Cuba accuses US of unfairly denying diplomatic visas
HAVANA – In the latest back-and-forth between the U.S. and Cuba, the government of the communist island is accusing the U.S. State Department of purposely trying to affect diplomatic relations by denying visas to its diplomatic staff.
The "granting of the visas required by the staff of the respective embassies has been subject to whimsical approvals and delays by the State Department," the Cuban government said in a statement.
The Cuban government provided data they claim proves their point.
The Cuban government alleges that since September 2017 the U.S. government has only granted 26 visas and denied six visas to Cuban staff, who they said are required at the Cuban embassy in Washington, D.C.
"During that same period, the Ministry of Foreign Affairs of Cuba has granted 105 visas for the temporary and permanent diplomatic and administrative staff of the U.S. Embassy in Havana, and has only denied one in reciprocity for the actions taken by the State Department," the statement added.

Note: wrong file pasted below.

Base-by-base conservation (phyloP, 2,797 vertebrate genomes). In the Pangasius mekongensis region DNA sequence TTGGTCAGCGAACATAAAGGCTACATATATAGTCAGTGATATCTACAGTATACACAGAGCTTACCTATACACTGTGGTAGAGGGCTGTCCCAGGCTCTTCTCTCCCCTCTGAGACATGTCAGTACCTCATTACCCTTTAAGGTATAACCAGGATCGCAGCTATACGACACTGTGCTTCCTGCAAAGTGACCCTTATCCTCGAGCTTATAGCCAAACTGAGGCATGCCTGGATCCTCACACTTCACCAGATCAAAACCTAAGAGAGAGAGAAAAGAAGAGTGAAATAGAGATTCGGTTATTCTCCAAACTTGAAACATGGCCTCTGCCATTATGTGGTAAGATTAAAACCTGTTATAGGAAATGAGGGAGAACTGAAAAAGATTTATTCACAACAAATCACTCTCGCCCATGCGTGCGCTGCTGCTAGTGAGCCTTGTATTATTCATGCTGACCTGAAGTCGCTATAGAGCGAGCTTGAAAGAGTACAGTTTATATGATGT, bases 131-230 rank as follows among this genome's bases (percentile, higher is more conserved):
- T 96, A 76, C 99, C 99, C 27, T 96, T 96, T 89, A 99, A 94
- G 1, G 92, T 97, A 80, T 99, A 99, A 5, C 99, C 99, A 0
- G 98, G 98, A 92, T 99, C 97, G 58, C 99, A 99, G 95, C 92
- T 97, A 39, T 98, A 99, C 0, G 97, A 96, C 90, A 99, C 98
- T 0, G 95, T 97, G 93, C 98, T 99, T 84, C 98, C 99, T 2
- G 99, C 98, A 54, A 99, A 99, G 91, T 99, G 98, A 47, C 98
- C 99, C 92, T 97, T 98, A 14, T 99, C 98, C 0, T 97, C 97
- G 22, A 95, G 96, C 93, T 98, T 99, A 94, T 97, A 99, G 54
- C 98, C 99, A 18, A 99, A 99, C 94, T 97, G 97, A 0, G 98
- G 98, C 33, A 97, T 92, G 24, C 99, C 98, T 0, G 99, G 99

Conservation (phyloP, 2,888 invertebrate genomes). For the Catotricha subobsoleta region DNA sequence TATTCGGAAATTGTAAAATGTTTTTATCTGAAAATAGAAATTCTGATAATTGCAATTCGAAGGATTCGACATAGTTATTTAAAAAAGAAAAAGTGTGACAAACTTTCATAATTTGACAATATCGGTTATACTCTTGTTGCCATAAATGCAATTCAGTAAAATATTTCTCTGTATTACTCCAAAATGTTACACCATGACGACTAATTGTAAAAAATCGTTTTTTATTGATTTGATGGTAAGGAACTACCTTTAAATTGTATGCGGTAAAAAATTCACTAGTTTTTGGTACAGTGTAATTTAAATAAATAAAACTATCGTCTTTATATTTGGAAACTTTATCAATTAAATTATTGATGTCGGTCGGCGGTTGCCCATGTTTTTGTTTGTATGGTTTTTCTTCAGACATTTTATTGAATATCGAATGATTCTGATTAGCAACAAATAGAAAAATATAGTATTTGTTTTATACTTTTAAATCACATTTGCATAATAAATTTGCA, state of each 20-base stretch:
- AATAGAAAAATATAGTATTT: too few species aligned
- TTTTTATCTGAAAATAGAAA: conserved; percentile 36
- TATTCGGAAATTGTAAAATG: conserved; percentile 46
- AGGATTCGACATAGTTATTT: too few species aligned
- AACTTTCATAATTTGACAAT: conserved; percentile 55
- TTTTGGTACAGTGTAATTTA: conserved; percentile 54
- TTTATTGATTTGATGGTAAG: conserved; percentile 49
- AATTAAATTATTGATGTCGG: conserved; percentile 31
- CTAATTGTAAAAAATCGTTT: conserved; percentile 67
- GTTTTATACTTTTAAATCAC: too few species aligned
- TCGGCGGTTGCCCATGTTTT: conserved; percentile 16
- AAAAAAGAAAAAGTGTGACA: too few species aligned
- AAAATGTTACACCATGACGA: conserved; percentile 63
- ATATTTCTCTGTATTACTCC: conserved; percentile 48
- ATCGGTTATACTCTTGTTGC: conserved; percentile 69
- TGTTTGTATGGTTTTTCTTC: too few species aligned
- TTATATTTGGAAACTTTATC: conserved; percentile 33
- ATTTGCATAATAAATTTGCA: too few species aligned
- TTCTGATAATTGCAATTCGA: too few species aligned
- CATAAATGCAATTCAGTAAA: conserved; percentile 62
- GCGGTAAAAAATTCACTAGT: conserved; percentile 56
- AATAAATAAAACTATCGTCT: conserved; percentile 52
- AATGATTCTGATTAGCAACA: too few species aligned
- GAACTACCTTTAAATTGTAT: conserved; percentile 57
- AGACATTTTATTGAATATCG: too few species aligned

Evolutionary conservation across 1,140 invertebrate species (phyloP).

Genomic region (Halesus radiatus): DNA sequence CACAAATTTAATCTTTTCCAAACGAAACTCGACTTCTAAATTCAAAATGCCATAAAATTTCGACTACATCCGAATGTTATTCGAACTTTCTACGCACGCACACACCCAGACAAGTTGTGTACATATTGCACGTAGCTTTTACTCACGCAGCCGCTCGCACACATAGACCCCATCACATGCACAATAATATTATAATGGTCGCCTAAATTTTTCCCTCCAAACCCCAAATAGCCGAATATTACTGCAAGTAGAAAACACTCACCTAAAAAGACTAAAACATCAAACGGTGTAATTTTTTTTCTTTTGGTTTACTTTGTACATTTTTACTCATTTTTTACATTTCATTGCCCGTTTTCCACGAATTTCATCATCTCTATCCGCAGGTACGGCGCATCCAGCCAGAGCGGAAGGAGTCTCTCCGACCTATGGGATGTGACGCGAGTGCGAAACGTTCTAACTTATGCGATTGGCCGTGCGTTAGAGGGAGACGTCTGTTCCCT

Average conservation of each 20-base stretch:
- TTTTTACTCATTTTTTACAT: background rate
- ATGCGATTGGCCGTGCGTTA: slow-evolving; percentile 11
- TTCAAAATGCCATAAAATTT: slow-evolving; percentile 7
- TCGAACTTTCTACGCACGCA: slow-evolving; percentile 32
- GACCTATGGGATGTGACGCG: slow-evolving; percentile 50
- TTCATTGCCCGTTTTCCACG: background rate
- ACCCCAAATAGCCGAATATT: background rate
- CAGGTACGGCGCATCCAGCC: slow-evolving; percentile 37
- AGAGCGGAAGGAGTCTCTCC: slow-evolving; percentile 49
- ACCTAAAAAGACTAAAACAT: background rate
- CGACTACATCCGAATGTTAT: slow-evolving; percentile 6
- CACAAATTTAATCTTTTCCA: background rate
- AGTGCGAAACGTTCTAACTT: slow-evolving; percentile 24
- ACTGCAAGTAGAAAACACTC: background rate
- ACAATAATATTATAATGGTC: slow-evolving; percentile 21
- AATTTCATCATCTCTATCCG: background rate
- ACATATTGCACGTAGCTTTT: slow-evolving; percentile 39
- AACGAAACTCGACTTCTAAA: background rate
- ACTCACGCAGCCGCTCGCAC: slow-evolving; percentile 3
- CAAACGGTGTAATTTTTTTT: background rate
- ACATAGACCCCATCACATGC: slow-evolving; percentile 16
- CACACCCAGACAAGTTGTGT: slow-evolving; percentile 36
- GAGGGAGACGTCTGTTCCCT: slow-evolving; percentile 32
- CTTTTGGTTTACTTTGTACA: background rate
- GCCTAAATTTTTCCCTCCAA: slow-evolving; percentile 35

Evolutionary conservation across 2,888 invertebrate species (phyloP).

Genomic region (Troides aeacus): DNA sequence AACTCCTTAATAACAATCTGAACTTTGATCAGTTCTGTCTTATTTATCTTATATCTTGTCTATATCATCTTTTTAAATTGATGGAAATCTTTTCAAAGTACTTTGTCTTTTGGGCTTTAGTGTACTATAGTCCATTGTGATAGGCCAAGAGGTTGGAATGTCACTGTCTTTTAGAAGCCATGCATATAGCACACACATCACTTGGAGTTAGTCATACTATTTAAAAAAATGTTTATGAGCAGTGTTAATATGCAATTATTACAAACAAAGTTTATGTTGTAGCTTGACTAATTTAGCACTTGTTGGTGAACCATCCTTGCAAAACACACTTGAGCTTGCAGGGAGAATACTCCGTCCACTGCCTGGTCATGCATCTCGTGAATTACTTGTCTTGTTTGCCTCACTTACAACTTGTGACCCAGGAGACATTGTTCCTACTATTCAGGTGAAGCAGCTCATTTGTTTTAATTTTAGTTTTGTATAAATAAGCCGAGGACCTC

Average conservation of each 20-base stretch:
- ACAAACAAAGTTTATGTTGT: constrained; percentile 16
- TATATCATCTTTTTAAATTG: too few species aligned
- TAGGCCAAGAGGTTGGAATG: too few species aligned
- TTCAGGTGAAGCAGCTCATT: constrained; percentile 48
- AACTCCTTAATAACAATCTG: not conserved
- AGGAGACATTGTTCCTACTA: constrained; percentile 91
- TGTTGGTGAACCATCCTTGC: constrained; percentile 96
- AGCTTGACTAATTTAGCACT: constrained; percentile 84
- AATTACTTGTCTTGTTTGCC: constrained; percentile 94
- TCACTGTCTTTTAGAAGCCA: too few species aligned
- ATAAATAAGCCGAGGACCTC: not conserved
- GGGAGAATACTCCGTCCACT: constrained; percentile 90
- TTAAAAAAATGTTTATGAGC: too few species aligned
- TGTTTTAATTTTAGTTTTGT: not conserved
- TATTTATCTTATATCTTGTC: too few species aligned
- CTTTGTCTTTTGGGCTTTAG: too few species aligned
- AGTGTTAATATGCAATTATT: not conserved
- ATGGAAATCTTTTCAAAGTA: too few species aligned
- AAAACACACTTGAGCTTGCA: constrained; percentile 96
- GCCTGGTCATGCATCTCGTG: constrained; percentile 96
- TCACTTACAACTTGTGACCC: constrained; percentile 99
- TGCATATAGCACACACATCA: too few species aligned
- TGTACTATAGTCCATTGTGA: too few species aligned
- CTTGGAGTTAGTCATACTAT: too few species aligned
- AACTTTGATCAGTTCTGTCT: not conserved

In October 2017, the U.S. government expelled 15 Cuban diplomats after it reduced its own staffing in Havana as a response to the alleged health attacks American embassy workers suffered.
Thursday afternoon, the State Department weighed in on the accusations.
A spokesperson said the Cuban government is aware of the U.S. concerns about visas and staffing at the American Embassy in Havana.
"The Cuban government has failed to issue visas to U.S. diplomats in a timely and consistent manner," a State Department spokesperson said in the statement. "Both governments maintain the sovereign right to issue or deny visas to specific individuals."
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